A Swedish helmet plate from the Vendel Period (550-790) depicting, on the right, a wolf-headed and wolf-tailed berserker

There are certainly countless legends in Scandinavia about shape-shifters of all kinds – wolves, bears, boars, and plenty more, such as those of the eigi einhamir (”not of one skin”), who were hamrammr (”shape strong,” stronger than any ordinary man regardless of what form they took) thanks to their powers. But foremost among those are the berserkers, which are perhaps the most famous and most popular of all.

So here’s your werewolf fact for the week: berserkers were much more of werewolves and wolf-warriors than they are bear-warriors, as they are so often portrayed today.

First, let’s get a more general overview of berserkers themselves. They were featured in many different sagas, in which we learn that they are warriors who went into battle wearing the skins of wolves or some other animal. They had the ability to enter a superhuman, primal rage that gave them abilities well beyond a normal person’s – and as a result, they were feared warriors all across Scandinavia and even down into Rome.

Berserkers could endure impossible amounts of pain and perform inhuman feats of strength when they entered into their enraged – or berserk – state, in which they behaved like maddened animals. It was often specified that no one could possibly hope to stand up to a berserker (and, indeed, terms for “werewolf” and “berserker” were often interchangeable, since it seems most berserkers in accounts were simply taken to be werewolves by the very nature of their rage), as they were simply too impossibly strong when they were berserk.

To quote a description of berserkers from an ancient Roman account, “Their eyes glared as though a flame burned in their sockets, they ground their teeth, and frothed at the mouth; they gnawed at their shield rims, and are said to have sometimes bitten them through, and as they rushed into conflict they … howled as wolves.”

So now for some etymology on this bear warrior thing: for years, scholars of all kinds have debated the meaning and origin of the word “berserker.” Some say it comes from words meaning “bare of shirt,” and others say it means “bear-shirt,” implying that they wear bear skins. All my research into the matter and discussion with other scholars, though, has made me take sides with Snorri Sturluson in that it seems the name “berserker” was meant to imply that these warriors often (but not always, as we see in the sagas) wore no shirt.

The idea that they’re “bear-warriors” doesn’t really make much sense, given both the etymology of “berserker” and that the majority of surviving depictions and mentions of berserkers in writing and imagery shows them wearing wolf skins and exhibiting wolf behavior in their rages. There were mentions of bear warriors here and there, too, and certainly bear transformations in Scandinavian folklore, but the berserkers overall seem more closely connected to wolves than bears, both in the stories and etymologically.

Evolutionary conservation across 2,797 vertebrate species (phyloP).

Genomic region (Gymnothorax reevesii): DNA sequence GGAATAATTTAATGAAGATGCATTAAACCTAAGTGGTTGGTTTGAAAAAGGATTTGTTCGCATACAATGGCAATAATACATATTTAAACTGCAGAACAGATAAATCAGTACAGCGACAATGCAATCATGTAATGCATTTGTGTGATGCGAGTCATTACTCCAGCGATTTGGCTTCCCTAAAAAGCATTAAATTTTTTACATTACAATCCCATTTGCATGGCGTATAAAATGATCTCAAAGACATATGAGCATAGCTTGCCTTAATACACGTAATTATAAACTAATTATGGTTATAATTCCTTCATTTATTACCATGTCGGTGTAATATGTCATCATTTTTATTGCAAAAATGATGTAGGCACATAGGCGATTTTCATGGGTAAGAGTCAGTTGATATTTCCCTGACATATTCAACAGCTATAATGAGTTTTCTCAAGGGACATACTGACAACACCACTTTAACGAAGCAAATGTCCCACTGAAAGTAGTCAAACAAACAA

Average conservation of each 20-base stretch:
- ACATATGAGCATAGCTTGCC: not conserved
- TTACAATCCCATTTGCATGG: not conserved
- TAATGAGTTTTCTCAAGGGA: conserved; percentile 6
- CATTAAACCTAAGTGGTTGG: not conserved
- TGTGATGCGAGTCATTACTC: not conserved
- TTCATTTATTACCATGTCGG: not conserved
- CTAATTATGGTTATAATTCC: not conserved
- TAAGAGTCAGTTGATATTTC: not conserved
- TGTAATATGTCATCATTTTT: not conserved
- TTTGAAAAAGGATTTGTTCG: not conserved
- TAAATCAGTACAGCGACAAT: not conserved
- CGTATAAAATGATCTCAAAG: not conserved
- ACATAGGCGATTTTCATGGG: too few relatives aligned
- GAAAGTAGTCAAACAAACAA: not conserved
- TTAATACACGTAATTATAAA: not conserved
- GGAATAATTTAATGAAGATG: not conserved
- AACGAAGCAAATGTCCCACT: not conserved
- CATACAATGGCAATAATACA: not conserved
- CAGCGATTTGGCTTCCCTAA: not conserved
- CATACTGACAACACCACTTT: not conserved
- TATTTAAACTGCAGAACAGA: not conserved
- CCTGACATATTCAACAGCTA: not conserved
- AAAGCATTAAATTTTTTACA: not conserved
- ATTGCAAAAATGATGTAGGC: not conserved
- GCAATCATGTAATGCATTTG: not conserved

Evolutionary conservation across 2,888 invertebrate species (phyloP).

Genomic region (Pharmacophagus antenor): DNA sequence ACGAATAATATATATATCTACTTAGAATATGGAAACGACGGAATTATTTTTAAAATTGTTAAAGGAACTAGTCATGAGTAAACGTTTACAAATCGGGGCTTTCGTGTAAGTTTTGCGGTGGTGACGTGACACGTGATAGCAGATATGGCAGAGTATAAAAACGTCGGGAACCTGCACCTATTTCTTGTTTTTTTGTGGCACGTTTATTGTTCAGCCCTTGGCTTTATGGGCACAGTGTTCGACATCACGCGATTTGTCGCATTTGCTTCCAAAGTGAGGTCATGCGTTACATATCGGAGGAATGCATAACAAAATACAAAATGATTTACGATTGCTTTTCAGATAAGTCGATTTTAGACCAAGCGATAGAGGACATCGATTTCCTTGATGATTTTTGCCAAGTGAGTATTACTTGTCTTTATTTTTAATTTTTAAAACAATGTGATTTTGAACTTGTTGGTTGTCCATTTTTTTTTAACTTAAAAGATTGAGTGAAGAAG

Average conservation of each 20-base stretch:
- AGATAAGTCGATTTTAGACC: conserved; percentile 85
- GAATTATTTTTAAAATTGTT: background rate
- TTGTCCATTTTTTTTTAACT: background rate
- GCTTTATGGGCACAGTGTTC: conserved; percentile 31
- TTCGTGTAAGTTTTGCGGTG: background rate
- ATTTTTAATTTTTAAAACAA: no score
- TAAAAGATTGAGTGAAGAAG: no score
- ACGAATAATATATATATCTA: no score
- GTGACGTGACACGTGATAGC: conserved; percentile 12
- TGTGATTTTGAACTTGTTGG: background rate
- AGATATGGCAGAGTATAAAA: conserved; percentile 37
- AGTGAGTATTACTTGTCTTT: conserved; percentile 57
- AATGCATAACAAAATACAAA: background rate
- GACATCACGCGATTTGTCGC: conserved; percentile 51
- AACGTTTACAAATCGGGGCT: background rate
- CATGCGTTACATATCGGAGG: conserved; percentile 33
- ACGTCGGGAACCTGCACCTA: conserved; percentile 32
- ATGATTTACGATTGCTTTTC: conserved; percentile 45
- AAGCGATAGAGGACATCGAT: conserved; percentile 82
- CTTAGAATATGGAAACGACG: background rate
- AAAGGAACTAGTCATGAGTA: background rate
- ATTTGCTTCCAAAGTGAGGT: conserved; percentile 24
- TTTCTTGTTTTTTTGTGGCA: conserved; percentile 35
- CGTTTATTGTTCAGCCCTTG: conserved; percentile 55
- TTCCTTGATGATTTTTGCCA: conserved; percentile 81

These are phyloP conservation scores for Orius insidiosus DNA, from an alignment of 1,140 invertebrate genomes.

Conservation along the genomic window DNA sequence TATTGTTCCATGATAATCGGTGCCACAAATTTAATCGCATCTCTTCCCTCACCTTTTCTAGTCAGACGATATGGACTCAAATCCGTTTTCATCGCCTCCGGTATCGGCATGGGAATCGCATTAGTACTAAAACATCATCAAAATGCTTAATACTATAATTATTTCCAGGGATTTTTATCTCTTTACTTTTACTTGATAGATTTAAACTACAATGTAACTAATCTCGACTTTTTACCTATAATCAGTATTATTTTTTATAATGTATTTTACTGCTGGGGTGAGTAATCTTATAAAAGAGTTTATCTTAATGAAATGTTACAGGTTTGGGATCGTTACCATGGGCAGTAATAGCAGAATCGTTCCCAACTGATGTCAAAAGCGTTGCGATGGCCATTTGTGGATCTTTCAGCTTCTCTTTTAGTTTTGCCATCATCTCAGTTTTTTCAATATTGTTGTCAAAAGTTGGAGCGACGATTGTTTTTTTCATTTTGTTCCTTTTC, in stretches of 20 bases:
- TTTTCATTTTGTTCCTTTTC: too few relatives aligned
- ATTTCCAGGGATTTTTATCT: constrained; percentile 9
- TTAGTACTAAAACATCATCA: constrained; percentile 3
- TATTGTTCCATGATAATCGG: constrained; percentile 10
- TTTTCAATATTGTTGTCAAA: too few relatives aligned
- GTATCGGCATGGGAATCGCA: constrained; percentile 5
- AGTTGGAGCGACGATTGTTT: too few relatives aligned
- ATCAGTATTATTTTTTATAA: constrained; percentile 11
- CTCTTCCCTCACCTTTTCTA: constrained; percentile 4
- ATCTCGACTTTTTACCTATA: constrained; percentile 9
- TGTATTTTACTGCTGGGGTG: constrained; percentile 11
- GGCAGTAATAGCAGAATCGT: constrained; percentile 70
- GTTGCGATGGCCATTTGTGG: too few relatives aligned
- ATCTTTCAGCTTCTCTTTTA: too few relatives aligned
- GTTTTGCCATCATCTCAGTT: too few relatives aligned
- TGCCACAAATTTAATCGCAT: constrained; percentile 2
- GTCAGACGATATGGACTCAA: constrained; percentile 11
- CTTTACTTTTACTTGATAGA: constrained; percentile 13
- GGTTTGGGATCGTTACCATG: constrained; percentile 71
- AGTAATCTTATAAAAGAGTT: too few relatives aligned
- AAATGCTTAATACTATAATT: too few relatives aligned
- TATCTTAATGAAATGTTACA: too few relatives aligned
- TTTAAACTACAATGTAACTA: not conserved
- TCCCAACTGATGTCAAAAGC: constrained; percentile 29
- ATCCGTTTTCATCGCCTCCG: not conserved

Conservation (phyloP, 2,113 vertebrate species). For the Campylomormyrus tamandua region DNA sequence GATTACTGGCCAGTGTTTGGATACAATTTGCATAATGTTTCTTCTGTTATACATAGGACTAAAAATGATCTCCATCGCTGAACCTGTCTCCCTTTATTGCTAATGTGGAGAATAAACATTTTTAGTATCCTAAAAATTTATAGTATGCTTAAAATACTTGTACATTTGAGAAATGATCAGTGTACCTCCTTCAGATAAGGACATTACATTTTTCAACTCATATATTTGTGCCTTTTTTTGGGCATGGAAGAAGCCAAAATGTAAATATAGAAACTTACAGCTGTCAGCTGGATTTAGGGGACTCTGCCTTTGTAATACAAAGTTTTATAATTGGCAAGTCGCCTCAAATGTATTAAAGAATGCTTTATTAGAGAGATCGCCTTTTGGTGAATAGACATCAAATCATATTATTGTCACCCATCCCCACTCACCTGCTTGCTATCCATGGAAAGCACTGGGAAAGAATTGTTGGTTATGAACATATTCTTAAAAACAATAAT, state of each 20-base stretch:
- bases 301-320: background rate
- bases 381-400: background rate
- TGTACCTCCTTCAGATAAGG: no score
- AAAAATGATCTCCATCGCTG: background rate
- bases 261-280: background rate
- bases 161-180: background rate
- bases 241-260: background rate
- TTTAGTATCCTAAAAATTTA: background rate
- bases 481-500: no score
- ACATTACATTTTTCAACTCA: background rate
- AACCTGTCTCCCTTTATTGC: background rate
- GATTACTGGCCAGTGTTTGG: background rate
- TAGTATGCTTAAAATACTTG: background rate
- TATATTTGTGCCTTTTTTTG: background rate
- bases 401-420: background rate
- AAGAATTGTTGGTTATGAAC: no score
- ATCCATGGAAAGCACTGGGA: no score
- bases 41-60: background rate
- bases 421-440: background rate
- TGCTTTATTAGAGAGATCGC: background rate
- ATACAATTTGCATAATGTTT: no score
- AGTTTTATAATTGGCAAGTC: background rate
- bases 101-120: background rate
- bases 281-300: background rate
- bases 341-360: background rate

So what kind of sagas did they appear in? Well, in the Vatnsdæla Saga, we specifically hear about a commonly mentioned “type” of berserker – the ulfheðnir, or “wolf-shirts.” Then, another example appears in the Holmverja Saga, in which one character is described as being “son of Ulfheðin, wolfskin coat, son of Ulfhamr, wolf-shaped, son of Ulf, wolf, son of Ulfhamr, wolf-shaped, who could change forms.” Long story short, berserkers were very often associated with wolf shapeshifters.

Then, of course, there’s a personal favorite of mine that I’ve mentioned before: the kveldúlfr or kveldúlf, the evening-wolf (which was later used as a term to generally mean “werewolves” in some writings). The namesake for these evening-wolves was a man simply named Ulf (meaning wolf), who went on numerous Viking expeditions. He was sought after for his great intelligence, so people frequently came to him for advice. But every day, around dusk, “he became so savage that few dared exchange a word with him … People said that he was much given to changing form, so he was called the evening-wolf, kveldúlfr.”

So, next time you pick a Berserker class or subclass in a video game, just remember – that should mean it’s a package deal that they’re also letting you play as a werewolf!

For a little more on how berserkers aren’t bear-related…

To refer to berserkers as “the bear ones” and ulfhednar as “the wolf ones” is entirely inaccurate, as ulfhednar are also berserkers – and are, in fact, one of the only “kinds” of berserkers for which we actually have surviving details.

So berserker can refer to many different kinds of animal warriors, but from what we have that still survives, it was almost always – if it specifically referred to any kind of animal associated with a warrior – referred to a wolf warrior. And, in fact, did not ever really refer to a bear warrior.

Berserker means “bare of shirt,” as in shirtless, not “bear” of shirt. Berserker has no direct connotations to “bear” at all – that is 100% popular culture, misconceptions, and academic nitpicking. Mostly it traces back to a lot of in-fighting and weird arguments, including some falsified sources, disagreements with one of our best and most reliable sources, and in general tons of other academic silliness. Berserker does not mean “bear” at all.

For more on things that do have connections to bears, see my article on “werebears!